Daily Beast op-ed says NBC's David Gregory should not be prosecuted for violating D.C. gun law

Daily Beast op-ed says NBC's David Gregory should not be prosecuted for violating D.C. gun law

Last Sunday, NBC’s David Gregory used a 30-round clip on national TV as he berated NRA CEO Wayne LaPierre, violating D.C.’s strict gun laws.

But Daily Beast columnist Howard Kurtz says Gregory should not be prosecuted.

“Was the moderator of Meet the Press caught on tape, armed and dangerous, liberating a few Slurpees from a 7-Eleven? No, he waved a high-capacity ammunition clip on the air while interviewing Wayne LaPierre, asking why it shouldn’t be banned,” he wrote.

The problem, however, is that the clip Gregory used violates D.C. official code 7-2506.01.

“No person in the District shall possess, sell, or transfer any large capacity ammunition feeding device regardless of whether the device is attached to a firearm. For the purposes of this subsection, the term large capacity ammunition feeding device means a magazine, belt, drum, feed strip, or similar device that has a capacity of, or that can be readily restored or converted to accept, more than 10 rounds of ammunition,” the code reads.

“Was it a stunt? Yep, and an eye-catching one. Was Gregory being aggressive with the NRA chief, or seeming to push gun control in a confrontational interview? All that is up for debate,” Kurtz wrote.

“But a police probe over what I assume was an empty ammo clip is a total waste of time,” he added.

“The late word that NBC requested, and failed to receive, permission from the police certainly complicates the matter. But I don’t think Gregory was planning to commit any crimes,” Kurtz said.

In other words, because Gregory works for NBC as an anti-gun propagandist, his motives are pure and he should not be held to the same standard as everyone else, a point Jonah Goldberg made at The National Review.

“There are a lot of things going on here, and Kurtz seems to be missing all of them,” Goldberg wrote. “Culturally, one of the things lots of Americans detest about the elite journalistic culture is the idea that reporters are above the law. Usually, this self-regard manifests itself in debates over revealing sources. Many journalists honestly believe they have special rights and privileges not enjoyed by all Americans. As a matter of law and logic, that’s not the case (which is why some journalists want to see the licensing of journalists). We all have the right to commit journalism.”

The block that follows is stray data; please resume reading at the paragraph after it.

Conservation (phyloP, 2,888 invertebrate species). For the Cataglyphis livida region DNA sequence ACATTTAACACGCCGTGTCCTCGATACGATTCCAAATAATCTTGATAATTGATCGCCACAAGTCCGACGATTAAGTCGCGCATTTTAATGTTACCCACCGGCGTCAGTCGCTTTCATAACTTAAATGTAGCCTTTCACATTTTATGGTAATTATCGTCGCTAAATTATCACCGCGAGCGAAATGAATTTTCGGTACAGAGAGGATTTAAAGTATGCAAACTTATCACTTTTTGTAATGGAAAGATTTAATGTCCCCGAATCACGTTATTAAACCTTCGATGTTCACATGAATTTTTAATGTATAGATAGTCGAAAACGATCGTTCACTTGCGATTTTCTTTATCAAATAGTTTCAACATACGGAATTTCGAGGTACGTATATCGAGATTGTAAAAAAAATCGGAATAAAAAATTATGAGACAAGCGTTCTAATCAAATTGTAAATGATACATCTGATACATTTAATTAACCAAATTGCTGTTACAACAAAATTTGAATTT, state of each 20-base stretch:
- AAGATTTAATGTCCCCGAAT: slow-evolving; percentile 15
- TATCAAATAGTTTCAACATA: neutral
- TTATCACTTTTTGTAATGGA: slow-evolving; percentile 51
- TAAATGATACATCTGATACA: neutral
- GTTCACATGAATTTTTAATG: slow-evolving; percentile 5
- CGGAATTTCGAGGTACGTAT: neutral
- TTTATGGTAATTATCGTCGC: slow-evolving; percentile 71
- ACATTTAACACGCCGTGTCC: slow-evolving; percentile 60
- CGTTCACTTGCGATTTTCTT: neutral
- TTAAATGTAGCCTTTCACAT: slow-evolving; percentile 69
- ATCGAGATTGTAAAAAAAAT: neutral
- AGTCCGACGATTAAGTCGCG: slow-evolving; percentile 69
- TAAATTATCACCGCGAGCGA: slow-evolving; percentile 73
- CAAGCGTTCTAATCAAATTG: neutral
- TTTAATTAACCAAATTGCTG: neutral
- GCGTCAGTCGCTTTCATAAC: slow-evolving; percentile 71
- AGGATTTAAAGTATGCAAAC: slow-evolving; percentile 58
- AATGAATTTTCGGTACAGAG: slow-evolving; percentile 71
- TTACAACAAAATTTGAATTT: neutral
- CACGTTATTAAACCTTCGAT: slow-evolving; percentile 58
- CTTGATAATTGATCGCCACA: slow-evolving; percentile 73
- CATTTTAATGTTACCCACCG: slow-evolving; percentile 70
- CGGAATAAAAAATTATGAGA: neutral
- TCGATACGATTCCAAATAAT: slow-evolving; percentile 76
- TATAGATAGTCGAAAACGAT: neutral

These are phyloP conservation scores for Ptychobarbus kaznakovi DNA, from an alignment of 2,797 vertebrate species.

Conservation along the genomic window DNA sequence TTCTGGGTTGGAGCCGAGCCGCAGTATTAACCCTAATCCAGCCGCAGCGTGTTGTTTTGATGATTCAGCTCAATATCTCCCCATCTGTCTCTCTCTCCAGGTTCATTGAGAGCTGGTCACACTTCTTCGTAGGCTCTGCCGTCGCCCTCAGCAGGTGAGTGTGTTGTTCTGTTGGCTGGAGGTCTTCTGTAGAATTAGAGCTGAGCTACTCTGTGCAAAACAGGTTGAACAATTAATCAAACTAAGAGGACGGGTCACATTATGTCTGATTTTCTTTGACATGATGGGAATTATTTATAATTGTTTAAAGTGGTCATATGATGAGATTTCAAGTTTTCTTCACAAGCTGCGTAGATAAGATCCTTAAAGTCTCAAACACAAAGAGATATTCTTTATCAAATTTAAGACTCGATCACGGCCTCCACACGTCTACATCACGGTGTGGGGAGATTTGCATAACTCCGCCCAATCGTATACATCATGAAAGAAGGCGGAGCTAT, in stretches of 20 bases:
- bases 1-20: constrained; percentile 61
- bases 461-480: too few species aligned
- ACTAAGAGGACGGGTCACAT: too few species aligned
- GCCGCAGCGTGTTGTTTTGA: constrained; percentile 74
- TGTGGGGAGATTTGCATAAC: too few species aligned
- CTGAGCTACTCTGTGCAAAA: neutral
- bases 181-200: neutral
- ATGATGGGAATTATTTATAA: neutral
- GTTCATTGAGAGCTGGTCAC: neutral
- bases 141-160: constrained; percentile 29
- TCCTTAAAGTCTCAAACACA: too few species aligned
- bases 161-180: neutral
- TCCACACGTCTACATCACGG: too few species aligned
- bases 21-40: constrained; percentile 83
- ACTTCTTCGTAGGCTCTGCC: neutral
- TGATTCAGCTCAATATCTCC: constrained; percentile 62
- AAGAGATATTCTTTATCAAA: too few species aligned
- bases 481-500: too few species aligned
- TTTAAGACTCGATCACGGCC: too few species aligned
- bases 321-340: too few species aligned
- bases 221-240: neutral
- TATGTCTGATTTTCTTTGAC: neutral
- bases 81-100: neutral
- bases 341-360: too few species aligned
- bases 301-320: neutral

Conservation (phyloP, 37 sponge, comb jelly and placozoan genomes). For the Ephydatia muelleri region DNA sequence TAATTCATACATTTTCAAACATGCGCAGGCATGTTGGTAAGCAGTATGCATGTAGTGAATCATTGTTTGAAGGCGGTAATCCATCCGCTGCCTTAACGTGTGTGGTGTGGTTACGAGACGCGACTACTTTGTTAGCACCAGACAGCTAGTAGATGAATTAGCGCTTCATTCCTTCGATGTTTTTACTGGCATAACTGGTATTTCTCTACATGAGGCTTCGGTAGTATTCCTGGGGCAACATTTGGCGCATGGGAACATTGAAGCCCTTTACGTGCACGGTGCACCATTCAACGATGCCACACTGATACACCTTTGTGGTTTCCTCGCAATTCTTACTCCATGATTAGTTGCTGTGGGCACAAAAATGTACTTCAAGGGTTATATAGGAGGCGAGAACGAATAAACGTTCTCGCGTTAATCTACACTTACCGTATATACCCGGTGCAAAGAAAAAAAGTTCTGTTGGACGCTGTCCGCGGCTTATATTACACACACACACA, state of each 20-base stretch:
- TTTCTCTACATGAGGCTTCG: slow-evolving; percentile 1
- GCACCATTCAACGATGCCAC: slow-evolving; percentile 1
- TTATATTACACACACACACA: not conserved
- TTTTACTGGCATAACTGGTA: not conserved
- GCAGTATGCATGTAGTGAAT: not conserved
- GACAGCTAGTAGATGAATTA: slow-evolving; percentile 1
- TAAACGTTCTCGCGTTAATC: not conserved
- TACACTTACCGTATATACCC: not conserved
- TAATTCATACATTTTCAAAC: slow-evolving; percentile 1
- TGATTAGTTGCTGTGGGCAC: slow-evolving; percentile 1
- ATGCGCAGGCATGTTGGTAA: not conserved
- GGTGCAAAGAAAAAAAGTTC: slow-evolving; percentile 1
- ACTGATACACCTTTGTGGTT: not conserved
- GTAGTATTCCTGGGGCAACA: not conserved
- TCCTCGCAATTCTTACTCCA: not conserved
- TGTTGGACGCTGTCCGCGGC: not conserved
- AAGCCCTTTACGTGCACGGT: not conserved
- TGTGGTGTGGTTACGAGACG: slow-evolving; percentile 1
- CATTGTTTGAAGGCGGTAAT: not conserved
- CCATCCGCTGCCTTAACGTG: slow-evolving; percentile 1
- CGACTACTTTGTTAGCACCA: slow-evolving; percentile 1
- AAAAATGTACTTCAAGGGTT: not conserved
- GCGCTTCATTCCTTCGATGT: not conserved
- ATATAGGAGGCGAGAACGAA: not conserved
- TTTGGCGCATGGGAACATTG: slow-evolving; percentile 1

“Well,” he added, “the First Amendment is for everyone, not people with degrees from the Columbia J-School. Likewise, the Second Amendment is for everyone. And what laws limit my constitutional right to bear arms, limit David Gregory’s too.”

Goldberg went on to say that Gregory violated “exactly the sorts of gun laws he’s advocating (and, yes, Gregory is serving as an advocate in one side of a debate while pretending otherwise — which annoys some people too).”

“His defense — and Kurtz’s — is that his intentions were good. Well, yes, I’m sure that’s true. It’s also true of roughly 99.99 percent of legal gun owners. But, unlike those legal gun owners, Gregory knowingly broke the law he expects the rest of us to obey (he asked the cops if it was okay and they said, ‘No.’).”

No doubt, if the roles were reversed, and LaPierre was waving the magazine, the entire Democrat-media complex would demand the NRA chief be cuffed and tossed into the darkest dungeon.

On Wednesday, we reported that NBC used the magazine even though the Metropolitan Police Department said they could not.

A report at TMZ, however, says that the network may have received contradictory responses from the department.

Nevertheless, the question remains: Are members of the Democrat-media complex above the law if their goal is to promote an anti-gun, anti-freedom agenda?


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Joe Newby

Joe Newby

Joe Newby is an IT professional. He has written for Conservative Firing Line, Examiner, NewsBusters, and Spokane Faith and Values.


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